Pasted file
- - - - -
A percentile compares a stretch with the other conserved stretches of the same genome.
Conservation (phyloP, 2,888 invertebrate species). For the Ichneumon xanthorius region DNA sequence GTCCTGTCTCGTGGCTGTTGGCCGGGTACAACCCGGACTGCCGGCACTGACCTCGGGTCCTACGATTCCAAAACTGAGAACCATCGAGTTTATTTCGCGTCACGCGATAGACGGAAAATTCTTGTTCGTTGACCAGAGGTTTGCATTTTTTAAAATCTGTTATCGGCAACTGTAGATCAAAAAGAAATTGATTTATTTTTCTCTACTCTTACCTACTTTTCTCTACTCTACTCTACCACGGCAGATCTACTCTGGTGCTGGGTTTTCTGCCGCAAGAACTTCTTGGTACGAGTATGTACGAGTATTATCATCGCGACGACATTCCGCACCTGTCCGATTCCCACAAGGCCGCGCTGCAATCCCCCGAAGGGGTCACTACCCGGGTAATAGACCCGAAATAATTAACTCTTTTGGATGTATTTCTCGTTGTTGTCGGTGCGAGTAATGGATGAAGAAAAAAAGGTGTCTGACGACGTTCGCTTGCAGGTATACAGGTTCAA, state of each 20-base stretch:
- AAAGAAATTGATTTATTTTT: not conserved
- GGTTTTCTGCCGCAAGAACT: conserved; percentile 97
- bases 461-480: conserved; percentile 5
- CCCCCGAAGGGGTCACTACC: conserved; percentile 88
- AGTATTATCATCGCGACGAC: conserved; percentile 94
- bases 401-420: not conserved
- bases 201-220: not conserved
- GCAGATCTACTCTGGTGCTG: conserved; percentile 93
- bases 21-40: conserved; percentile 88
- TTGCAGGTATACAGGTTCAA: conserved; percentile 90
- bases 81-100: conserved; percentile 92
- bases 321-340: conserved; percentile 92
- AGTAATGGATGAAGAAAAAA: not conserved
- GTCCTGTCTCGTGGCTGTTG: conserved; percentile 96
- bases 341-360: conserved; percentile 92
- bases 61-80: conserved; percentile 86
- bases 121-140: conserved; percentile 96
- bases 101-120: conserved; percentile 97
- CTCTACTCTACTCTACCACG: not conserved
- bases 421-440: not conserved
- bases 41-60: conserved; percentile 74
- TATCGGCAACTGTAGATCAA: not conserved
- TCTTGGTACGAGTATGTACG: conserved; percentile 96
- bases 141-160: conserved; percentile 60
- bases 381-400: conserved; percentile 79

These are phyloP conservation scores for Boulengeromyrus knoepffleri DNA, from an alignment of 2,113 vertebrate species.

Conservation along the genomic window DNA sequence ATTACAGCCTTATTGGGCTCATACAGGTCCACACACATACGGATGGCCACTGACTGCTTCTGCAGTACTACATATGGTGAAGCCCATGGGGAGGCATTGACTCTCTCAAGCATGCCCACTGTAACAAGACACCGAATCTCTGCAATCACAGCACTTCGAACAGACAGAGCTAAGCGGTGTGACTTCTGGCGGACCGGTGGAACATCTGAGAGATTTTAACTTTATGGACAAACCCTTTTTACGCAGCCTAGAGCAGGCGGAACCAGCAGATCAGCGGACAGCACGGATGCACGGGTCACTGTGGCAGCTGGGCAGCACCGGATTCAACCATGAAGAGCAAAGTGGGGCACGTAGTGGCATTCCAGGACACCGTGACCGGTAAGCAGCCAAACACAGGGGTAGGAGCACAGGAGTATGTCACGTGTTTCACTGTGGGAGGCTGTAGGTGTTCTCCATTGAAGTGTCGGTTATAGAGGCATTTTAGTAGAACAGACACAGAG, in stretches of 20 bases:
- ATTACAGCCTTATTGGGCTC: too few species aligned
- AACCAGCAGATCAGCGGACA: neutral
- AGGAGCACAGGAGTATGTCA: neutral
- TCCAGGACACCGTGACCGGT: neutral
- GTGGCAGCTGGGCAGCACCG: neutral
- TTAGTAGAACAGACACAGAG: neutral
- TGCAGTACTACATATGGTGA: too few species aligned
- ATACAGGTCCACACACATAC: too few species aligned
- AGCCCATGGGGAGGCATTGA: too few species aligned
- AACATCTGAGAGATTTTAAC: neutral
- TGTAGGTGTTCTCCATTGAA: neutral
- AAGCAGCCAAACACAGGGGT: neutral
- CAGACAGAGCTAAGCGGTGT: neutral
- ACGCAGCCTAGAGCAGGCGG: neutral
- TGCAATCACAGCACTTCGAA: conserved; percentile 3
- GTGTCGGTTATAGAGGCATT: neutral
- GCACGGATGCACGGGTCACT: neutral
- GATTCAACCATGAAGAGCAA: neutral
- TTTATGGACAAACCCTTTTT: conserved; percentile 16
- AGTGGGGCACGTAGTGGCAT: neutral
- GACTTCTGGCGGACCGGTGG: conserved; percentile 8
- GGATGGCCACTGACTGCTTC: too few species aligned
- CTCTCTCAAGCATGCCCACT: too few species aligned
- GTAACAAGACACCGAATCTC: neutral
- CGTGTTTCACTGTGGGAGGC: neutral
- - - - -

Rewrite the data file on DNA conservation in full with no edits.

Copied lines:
A percentile compares a stretch with the other conserved stretches of the same genome.
Conservation (phyloP, 2,888 invertebrate species). For the Ichneumon xanthorius region DNA sequence GTCCTGTCTCGTGGCTGTTGGCCGGGTACAACCCGGACTGCCGGCACTGACCTCGGGTCCTACGATTCCAAAACTGAGAACCATCGAGTTTATTTCGCGTCACGCGATAGACGGAAAATTCTTGTTCGTTGACCAGAGGTTTGCATTTTTTAAAATCTGTTATCGGCAACTGTAGATCAAAAAGAAATTGATTTATTTTTCTCTACTCTTACCTACTTTTCTCTACTCTACTCTACCACGGCAGATCTACTCTGGTGCTGGGTTTTCTGCCGCAAGAACTTCTTGGTACGAGTATGTACGAGTATTATCATCGCGACGACATTCCGCACCTGTCCGATTCCCACAAGGCCGCGCTGCAATCCCCCGAAGGGGTCACTACCCGGGTAATAGACCCGAAATAATTAACTCTTTTGGATGTATTTCTCGTTGTTGTCGGTGCGAGTAATGGATGAAGAAAAAAAGGTGTCTGACGACGTTCGCTTGCAGGTATACAGGTTCAA, state of each 20-base stretch:
- AAAGAAATTGATTTATTTTT: not conserved
- GGTTTTCTGCCGCAAGAACT: conserved; percentile 97
- bases 461-480: conserved; percentile 5
- CCCCCGAAGGGGTCACTACC: conserved; percentile 88
- AGTATTATCATCGCGACGAC: conserved; percentile 94
- bases 401-420: not conserved
- bases 201-220: not conserved
- GCAGATCTACTCTGGTGCTG: conserved; percentile 93
- bases 21-40: conserved; percentile 88
- TTGCAGGTATACAGGTTCAA: conserved; percentile 90
- bases 81-100: conserved; percentile 92
- bases 321-340: conserved; percentile 92
- AGTAATGGATGAAGAAAAAA: not conserved
- GTCCTGTCTCGTGGCTGTTG: conserved; percentile 96
- bases 341-360: conserved; percentile 92
- bases 61-80: conserved; percentile 86
- bases 121-140: conserved; percentile 96
- bases 101-120: conserved; percentile 97
- CTCTACTCTACTCTACCACG: not conserved
- bases 421-440: not conserved
- bases 41-60: conserved; percentile 74
- TATCGGCAACTGTAGATCAA: not conserved
- TCTTGGTACGAGTATGTACG: conserved; percentile 96
- bases 141-160: conserved; percentile 60
- bases 381-400: conserved; percentile 79

These are phyloP conservation scores for Boulengeromyrus knoepffleri DNA, from an alignment of 2,113 vertebrate species.

Conservation along the genomic window DNA sequence ATTACAGCCTTATTGGGCTCATACAGGTCCACACACATACGGATGGCCACTGACTGCTTCTGCAGTACTACATATGGTGAAGCCCATGGGGAGGCATTGACTCTCTCAAGCATGCCCACTGTAACAAGACACCGAATCTCTGCAATCACAGCACTTCGAACAGACAGAGCTAAGCGGTGTGACTTCTGGCGGACCGGTGGAACATCTGAGAGATTTTAACTTTATGGACAAACCCTTTTTACGCAGCCTAGAGCAGGCGGAACCAGCAGATCAGCGGACAGCACGGATGCACGGGTCACTGTGGCAGCTGGGCAGCACCGGATTCAACCATGAAGAGCAAAGTGGGGCACGTAGTGGCATTCCAGGACACCGTGACCGGTAAGCAGCCAAACACAGGGGTAGGAGCACAGGAGTATGTCACGTGTTTCACTGTGGGAGGCTGTAGGTGTTCTCCATTGAAGTGTCGGTTATAGAGGCATTTTAGTAGAACAGACACAGAG, in stretches of 20 bases:
- ATTACAGCCTTATTGGGCTC: too few species aligned
- AACCAGCAGATCAGCGGACA: neutral
- AGGAGCACAGGAGTATGTCA: neutral
- TCCAGGACACCGTGACCGGT: neutral
- GTGGCAGCTGGGCAGCACCG: neutral
- TTAGTAGAACAGACACAGAG: neutral
- TGCAGTACTACATATGGTGA: too few species aligned
- ATACAGGTCCACACACATAC: too few species aligned
- AGCCCATGGGGAGGCATTGA: too few species aligned
- AACATCTGAGAGATTTTAAC: neutral
- TGTAGGTGTTCTCCATTGAA: neutral
- AAGCAGCCAAACACAGGGGT: neutral
- CAGACAGAGCTAAGCGGTGT: neutral
- ACGCAGCCTAGAGCAGGCGG: neutral
- TGCAATCACAGCACTTCGAA: conserved; percentile 3
- GTGTCGGTTATAGAGGCATT: neutral
- GCACGGATGCACGGGTCACT: neutral
- GATTCAACCATGAAGAGCAA: neutral
- TTTATGGACAAACCCTTTTT: conserved; percentile 16
- AGTGGGGCACGTAGTGGCAT: neutral
- GACTTCTGGCGGACCGGTGG: conserved; percentile 8
- GGATGGCCACTGACTGCTTC: too few species aligned
- CTCTCTCAAGCATGCCCACT: too few species aligned
- GTAACAAGACACCGAATCTC: neutral
- CGTGTTTCACTGTGGGAGGC: neutral